Transmitting human life is serious business.
Not only that, transmitting human life is a *most* serious business. Pope Paul VI says in the opening line of his prophetic encyclical Humanae Vitae, “The transmission of human life is a most serious role (munus gravissimum) in which married people collaborate freely and responsibly with God the Creator.”
He says it’s not just “serious”—it’s the superlative of serious. That’s how important transmitting human life is.
Still, some Catholics appear uncomfortable with using the word “grave” to describe the reasons a married couple might use Natural Family Planning (NFP) to say “not now” to this “most serious” munus of transmitting life. But I can’t quite see how transmitting life could be a munus gravissimum while the decision to postpone transmitting life could be anything less than the “superlative of serious.”
“Is it a good thing to be a person?” Pope Benedict XVI once asked in relation to having children. This is among the “grave” questions married couples must ask when choosing “yes” or “not now” via NFP. The answer is yes—and deciding whether to cooperate with God in bringing a person into existence is a decision of great gravity, precisely because it is always a good thing to be a person. Gaudium et Spes calls children “the supreme gift of marriage” and says that “by their very nature, the institution of matrimony itself and conjugal love are ordained for the procreation and education of children, and find in them their ultimate crown.” Married couples are amazingly blessed to be called by God to “pro-creation.”
We Can\’t Judge Anyone Else’s Discernment
But before going further, we need to clearly express another doctrine of the Church: You and I do not get to decide whether another married couple’s exercise of parenthood or use of NFP is “responsible” or not. It\’s not my business. This judgment remains too “superlatively serious” to belong to anyone but the married couple and God. No good comes from judging the “gravity” of another couple’s NFP decisions. And this works both ways, just like NFP does—does this couple have too many children? Does that couple have too few? Not my business.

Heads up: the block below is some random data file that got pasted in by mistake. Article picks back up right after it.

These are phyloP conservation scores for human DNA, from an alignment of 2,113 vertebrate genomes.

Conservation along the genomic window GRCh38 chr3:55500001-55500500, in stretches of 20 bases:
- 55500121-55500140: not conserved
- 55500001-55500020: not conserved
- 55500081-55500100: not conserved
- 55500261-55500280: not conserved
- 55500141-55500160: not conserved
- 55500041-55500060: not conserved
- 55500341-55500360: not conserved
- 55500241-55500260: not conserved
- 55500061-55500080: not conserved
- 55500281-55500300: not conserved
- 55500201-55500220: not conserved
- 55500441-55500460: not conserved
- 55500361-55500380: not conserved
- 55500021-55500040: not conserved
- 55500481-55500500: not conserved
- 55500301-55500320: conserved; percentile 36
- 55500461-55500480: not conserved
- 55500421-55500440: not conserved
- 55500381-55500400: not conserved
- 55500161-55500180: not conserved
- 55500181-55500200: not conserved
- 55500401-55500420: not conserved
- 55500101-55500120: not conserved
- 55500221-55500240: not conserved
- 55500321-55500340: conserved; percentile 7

“The parents themselves should ultimately make this judgment, in the sight of God,” as it says in Gaudium et Spes, #50. (Let that sink in.) “Thus, trusting in divine Providence and refining the spirit of sacrifice, married Christians glorify the Creator and strive toward fulfillment in Christ when, with a generous human and Christian sense of responsibility, they acquit themselves of the duty to procreate.” This responsibility belongs to each couple, not me or you.
‘Grave Reasons’? Absolutely!
What about the English term “grave”—can we use “grave” to describe the reasons responsible parents need when saying “not now” to transmitting life? Yes, since the Church herself does. But the Magisterium also uses other expressions, too (here’s a list of some):
Pope Pius XII, Allocution to Italian Midwives, 1951:
-“sufficiently morally sure motives” (Italian: su motivi morali sufficienti e sicuri)
-“grave motives” (Italian: gravi motivi)
-“grave reason” (Italian: grave motivo)
-“serious motives” (Italian: seri motivi)
-“no such grave reasons” (Italian: simili gravi ragioni)
Pope Paul VI, Humanae Vitae, 1968:
-“serious reasons” (Latin: seriis causis)
-“well-grounded reasons” (Latin: justae causae)
-“acceptable reasons” (Latin: probabiles rationes)
-“reasonable motives” (Latin: justas rationes)
Catechism of the Catholic Church, Paragraph 2368, 1992:
-“for just reasons” (Latin: justis de causis)